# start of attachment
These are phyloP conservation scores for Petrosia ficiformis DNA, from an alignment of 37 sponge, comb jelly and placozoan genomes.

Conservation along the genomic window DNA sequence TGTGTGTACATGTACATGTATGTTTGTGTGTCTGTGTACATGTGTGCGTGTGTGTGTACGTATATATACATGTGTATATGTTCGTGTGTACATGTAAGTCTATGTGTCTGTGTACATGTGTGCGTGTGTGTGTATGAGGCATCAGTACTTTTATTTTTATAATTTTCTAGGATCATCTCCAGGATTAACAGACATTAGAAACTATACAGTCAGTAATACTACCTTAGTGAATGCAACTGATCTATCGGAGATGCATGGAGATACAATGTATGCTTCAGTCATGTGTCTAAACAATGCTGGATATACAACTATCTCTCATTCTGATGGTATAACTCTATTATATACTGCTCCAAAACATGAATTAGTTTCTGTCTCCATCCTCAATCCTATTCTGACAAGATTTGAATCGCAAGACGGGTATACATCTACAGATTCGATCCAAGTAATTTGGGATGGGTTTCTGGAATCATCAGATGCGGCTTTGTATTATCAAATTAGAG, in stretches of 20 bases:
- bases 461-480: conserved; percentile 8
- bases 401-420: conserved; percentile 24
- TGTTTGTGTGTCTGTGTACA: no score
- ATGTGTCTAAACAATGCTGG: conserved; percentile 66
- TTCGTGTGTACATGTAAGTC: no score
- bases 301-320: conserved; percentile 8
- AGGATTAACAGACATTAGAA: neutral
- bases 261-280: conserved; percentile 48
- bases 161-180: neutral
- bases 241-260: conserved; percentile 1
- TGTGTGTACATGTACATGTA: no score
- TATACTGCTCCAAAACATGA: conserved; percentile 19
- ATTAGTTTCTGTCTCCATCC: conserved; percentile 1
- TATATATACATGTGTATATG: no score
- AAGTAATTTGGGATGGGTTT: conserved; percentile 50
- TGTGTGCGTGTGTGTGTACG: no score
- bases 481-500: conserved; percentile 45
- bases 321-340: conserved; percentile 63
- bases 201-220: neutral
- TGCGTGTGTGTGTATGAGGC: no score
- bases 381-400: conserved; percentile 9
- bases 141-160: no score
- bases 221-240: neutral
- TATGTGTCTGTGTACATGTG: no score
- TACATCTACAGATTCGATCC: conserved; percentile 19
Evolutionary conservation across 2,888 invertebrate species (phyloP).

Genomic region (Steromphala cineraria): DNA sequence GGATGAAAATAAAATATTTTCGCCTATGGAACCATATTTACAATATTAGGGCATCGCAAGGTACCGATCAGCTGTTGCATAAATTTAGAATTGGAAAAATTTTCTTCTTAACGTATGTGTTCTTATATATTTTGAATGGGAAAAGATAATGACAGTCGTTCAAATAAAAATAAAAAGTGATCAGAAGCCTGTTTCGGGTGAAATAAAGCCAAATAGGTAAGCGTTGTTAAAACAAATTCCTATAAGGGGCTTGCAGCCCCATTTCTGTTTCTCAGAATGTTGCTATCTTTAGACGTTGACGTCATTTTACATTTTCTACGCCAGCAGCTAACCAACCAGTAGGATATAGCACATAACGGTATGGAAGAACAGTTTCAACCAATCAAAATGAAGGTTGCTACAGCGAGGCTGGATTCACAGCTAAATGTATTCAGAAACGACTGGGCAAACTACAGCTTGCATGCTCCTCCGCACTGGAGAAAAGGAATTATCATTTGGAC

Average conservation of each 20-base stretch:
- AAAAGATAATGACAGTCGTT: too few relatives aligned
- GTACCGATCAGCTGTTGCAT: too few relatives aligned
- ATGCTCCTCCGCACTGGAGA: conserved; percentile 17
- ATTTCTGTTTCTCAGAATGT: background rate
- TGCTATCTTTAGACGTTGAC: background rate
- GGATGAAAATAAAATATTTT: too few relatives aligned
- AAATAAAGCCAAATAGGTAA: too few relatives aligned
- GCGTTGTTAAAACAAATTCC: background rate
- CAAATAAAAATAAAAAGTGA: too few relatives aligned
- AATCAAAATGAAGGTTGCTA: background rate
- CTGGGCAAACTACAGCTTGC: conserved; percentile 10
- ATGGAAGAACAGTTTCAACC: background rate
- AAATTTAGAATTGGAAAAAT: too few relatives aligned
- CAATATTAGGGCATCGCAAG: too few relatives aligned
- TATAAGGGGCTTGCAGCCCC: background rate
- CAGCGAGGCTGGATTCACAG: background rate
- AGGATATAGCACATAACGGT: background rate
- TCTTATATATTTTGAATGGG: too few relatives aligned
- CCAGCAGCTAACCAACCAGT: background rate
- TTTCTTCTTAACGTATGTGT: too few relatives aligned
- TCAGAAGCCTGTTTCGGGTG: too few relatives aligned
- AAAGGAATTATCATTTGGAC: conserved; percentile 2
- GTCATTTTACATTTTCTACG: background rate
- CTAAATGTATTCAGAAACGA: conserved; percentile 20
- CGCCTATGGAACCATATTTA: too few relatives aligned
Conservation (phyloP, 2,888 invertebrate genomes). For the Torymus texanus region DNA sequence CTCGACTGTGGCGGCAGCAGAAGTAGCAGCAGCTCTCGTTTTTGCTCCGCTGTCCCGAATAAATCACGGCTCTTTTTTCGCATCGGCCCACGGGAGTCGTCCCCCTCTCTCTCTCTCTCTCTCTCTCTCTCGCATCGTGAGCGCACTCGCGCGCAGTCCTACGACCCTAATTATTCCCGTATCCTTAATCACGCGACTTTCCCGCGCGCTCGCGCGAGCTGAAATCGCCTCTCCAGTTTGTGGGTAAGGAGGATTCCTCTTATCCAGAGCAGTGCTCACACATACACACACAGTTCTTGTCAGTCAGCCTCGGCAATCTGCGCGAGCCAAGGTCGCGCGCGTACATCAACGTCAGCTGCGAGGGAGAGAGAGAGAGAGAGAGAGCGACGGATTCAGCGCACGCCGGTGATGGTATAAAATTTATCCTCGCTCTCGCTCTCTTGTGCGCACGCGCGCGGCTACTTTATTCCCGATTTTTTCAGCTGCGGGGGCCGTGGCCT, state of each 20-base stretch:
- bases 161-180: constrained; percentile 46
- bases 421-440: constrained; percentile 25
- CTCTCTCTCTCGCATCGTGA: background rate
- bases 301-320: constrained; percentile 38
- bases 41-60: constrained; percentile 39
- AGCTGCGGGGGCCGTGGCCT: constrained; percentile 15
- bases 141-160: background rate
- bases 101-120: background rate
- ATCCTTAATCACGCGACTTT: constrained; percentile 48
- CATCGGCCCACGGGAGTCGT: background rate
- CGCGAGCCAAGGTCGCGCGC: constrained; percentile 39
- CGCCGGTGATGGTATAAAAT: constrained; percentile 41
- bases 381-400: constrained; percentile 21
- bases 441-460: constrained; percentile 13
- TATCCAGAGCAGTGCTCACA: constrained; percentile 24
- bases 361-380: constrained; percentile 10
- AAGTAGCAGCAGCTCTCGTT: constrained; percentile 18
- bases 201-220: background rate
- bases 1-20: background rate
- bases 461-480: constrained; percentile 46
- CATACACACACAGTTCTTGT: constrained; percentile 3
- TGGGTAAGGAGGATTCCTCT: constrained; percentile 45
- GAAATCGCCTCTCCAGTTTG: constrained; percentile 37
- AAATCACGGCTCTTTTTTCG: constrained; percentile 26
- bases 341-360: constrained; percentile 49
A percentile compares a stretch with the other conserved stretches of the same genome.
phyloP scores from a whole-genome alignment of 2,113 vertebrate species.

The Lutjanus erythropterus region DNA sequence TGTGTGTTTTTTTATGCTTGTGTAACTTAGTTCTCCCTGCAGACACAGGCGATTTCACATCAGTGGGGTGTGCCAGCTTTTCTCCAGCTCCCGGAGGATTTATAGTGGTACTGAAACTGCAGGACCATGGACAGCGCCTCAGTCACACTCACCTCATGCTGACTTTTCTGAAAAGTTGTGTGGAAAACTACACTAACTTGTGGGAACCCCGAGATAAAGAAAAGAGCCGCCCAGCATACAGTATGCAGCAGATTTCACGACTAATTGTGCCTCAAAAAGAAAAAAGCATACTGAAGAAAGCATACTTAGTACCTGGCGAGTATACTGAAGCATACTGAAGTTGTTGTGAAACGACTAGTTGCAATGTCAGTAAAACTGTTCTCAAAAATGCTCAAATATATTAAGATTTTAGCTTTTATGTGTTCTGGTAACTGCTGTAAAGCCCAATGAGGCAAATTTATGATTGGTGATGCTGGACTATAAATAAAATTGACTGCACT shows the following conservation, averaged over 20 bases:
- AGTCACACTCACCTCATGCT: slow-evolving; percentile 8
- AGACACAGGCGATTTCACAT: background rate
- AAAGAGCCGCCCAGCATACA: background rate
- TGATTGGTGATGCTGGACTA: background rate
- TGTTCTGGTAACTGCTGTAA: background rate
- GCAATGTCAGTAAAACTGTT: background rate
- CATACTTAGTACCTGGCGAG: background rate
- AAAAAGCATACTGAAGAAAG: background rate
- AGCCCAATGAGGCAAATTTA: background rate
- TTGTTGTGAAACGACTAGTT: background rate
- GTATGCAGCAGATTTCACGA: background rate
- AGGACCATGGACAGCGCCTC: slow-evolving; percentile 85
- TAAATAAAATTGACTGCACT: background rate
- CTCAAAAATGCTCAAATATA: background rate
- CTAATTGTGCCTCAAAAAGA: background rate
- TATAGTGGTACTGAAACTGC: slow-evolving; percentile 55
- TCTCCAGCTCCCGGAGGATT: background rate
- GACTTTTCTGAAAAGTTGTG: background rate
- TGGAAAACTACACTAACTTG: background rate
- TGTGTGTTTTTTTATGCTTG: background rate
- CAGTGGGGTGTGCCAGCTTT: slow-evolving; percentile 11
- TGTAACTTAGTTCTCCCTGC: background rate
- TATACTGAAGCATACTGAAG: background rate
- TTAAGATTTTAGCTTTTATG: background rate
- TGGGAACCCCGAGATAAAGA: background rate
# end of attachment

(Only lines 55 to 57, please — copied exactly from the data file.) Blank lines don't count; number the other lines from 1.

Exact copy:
- CGCCTATGGAACCATATTTA: too few relatives aligned
Conservation (phyloP, 2,888 invertebrate genomes). For the Torymus texanus region DNA sequence CTCGACTGTGGCGGCAGCAGAAGTAGCAGCAGCTCTCGTTTTTGCTCCGCTGTCCCGAATAAATCACGGCTCTTTTTTCGCATCGGCCCACGGGAGTCGTCCCCCTCTCTCTCTCTCTCTCTCTCTCTCTCGCATCGTGAGCGCACTCGCGCGCAGTCCTACGACCCTAATTATTCCCGTATCCTTAATCACGCGACTTTCCCGCGCGCTCGCGCGAGCTGAAATCGCCTCTCCAGTTTGTGGGTAAGGAGGATTCCTCTTATCCAGAGCAGTGCTCACACATACACACACAGTTCTTGTCAGTCAGCCTCGGCAATCTGCGCGAGCCAAGGTCGCGCGCGTACATCAACGTCAGCTGCGAGGGAGAGAGAGAGAGAGAGAGAGCGACGGATTCAGCGCACGCCGGTGATGGTATAAAATTTATCCTCGCTCTCGCTCTCTTGTGCGCACGCGCGCGGCTACTTTATTCCCGATTTTTTCAGCTGCGGGGGCCGTGGCCT, state of each 20-base stretch:
- bases 161-180: constrained; percentile 46